Wednesday, October 05, 2005

Assisted Suicide

In the great state of Oregon (or to you folks in Washington State the “California Barrier”) they passed a little law about Dr. Assisted suicide. (And of course some folks there started fighting to force the government to pay for it… but that’s another story). I don’t like it because of how it turned out in the Netherlands. Strangely the people who were poorest and had the most expensive conditions to treat always seemed to get fast tracked for “death with dignity” and those people who were just as terminal but not as costly didn’t. That to me is the biggest reason to not have such laws on the books.

But the voters passed Euthanasia in Oregon and the question is can it be applied constitutionally. Well if the court upholds the ludicrous decision they made on medical marijuana they will have to say it isn’t constitutional. That is not what I plan to rant about on the subject today.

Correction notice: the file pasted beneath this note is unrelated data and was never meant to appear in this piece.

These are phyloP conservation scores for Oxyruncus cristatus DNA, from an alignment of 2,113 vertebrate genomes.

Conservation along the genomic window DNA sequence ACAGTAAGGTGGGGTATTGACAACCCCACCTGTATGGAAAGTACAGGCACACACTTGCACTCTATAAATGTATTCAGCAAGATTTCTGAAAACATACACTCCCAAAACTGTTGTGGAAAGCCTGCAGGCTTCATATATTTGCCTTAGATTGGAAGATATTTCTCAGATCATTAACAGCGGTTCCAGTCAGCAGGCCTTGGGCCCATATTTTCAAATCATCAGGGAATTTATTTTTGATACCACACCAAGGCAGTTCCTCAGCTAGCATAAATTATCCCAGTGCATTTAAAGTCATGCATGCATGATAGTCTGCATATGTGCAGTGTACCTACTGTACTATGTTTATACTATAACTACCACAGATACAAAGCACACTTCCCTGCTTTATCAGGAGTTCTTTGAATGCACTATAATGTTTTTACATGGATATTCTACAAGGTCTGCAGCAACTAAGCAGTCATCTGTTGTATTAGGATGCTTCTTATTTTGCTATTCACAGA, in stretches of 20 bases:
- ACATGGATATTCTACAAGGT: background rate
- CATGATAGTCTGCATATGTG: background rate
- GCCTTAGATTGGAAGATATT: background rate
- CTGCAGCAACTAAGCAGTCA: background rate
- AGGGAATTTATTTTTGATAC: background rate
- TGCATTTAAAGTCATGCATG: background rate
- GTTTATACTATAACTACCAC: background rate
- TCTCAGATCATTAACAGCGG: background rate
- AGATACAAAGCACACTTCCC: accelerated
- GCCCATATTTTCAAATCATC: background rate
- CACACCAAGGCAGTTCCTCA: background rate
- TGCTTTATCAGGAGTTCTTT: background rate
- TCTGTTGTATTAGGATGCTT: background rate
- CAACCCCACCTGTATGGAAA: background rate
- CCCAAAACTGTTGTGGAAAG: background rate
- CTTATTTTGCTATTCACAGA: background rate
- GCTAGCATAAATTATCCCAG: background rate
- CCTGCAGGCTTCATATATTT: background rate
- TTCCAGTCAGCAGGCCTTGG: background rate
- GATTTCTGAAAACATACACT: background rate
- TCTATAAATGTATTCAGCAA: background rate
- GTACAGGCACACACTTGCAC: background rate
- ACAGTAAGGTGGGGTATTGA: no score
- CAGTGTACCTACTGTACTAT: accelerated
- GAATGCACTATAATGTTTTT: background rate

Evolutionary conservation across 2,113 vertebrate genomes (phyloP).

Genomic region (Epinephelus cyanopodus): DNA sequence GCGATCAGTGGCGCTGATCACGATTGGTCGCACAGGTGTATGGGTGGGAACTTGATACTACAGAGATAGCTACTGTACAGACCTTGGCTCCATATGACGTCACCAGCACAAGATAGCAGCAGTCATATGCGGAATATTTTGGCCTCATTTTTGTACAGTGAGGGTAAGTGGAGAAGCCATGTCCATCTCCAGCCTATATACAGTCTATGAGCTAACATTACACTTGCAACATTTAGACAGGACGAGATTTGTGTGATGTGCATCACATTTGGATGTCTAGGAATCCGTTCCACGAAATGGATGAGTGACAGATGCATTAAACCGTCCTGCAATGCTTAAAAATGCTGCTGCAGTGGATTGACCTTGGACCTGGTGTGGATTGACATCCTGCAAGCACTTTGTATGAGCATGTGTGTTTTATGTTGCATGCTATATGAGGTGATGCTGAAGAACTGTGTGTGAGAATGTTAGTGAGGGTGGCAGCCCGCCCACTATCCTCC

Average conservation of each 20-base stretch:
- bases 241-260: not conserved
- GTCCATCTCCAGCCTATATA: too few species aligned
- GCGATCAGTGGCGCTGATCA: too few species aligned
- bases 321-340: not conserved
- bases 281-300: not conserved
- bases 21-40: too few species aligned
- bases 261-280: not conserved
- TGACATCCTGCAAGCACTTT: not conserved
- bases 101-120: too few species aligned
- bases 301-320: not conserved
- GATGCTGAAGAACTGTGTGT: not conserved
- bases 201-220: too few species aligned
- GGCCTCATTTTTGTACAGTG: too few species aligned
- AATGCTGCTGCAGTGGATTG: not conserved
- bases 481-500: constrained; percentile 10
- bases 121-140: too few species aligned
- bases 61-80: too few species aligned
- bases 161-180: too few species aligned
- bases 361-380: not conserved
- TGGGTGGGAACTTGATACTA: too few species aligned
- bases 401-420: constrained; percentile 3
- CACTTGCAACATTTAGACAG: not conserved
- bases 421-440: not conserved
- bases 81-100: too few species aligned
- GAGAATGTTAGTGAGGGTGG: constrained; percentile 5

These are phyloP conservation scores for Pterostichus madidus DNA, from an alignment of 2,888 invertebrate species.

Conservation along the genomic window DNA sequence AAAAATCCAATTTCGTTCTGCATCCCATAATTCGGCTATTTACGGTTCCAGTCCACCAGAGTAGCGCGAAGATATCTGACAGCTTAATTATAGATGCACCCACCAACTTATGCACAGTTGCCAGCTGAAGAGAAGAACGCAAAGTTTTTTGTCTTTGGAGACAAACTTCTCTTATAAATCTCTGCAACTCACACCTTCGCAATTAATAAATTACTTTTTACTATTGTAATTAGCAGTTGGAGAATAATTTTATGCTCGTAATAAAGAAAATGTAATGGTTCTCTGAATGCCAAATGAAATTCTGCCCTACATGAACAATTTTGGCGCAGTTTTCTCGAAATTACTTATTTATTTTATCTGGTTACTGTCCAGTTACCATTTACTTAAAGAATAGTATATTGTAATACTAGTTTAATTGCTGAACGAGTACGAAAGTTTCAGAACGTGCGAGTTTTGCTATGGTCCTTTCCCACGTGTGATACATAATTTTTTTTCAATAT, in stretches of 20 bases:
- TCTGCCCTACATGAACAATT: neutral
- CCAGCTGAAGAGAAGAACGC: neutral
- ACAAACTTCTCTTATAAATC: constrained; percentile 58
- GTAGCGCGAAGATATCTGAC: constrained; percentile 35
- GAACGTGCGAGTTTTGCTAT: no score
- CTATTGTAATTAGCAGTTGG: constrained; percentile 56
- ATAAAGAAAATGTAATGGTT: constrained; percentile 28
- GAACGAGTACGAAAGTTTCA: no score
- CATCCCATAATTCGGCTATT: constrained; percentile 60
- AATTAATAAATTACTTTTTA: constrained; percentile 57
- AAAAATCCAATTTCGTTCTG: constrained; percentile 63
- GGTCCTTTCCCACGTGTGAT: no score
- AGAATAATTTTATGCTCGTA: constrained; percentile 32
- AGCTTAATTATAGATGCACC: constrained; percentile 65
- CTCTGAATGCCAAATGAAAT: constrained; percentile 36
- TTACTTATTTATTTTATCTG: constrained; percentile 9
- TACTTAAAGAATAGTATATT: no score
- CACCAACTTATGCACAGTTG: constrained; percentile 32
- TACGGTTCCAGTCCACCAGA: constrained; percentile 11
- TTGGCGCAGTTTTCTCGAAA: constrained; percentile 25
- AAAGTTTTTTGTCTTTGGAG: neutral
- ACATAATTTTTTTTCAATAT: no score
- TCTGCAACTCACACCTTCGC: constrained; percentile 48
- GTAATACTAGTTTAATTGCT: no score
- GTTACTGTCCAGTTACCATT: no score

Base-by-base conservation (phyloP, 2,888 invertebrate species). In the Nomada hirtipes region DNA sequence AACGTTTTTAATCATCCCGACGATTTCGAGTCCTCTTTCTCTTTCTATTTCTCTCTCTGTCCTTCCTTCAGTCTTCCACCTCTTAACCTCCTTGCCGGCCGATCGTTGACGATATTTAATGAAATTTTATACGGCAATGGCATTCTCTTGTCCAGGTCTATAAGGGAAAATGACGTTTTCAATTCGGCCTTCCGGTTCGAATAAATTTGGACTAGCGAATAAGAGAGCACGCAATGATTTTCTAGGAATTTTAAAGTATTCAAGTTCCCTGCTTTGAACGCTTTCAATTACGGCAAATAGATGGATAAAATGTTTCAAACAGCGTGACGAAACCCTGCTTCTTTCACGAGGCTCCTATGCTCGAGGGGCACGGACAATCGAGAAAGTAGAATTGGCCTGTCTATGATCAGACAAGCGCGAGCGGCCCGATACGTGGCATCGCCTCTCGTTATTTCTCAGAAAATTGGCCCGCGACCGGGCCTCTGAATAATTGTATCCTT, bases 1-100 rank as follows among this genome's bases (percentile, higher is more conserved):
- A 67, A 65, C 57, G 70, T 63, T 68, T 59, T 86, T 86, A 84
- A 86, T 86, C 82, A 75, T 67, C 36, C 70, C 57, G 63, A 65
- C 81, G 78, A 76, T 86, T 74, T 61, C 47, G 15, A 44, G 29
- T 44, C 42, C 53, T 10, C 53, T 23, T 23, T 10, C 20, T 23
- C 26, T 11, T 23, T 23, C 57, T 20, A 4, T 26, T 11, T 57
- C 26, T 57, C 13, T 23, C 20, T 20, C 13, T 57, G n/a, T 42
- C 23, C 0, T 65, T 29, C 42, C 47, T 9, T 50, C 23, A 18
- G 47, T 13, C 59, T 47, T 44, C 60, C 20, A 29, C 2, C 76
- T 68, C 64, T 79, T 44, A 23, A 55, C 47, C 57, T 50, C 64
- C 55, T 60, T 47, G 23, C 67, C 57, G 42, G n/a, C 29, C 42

Dignity is something patients don’t have in most health care institutions. This is not a planned thing but when you lose the ability to do proper hygiene after using the restroom it is very hard to have any form of dignity in the conventional sense of the word. Many people make very large salaries trying to make up for the indignities a patient in a serious health care situation have to endure by being hyper respectful of other areas of their personal dignity. This doesn’t always work but they try their hardest.

Death with dignity is not about an issue of the personal dignity the patient feels in their active dying process but part of the dignity the patient feels in the medical process to address their condition. So some one dying before the cancer takes them isn’t any more or less dignified then some one who is taken down by the cancer while in his hospice bed being adequately medicated for his pain. Now the person in the hospice bed could have had medical care from start to finish that respected him as a person, or he could have had care that said “why don’t you just die old man” And likewise the person who choose to punch out early could have been treated properly as well. Dignity is based in the ability of the patient to make unbiased analysis of his situation. Hardly something you can do when heavily medicated and unable to move.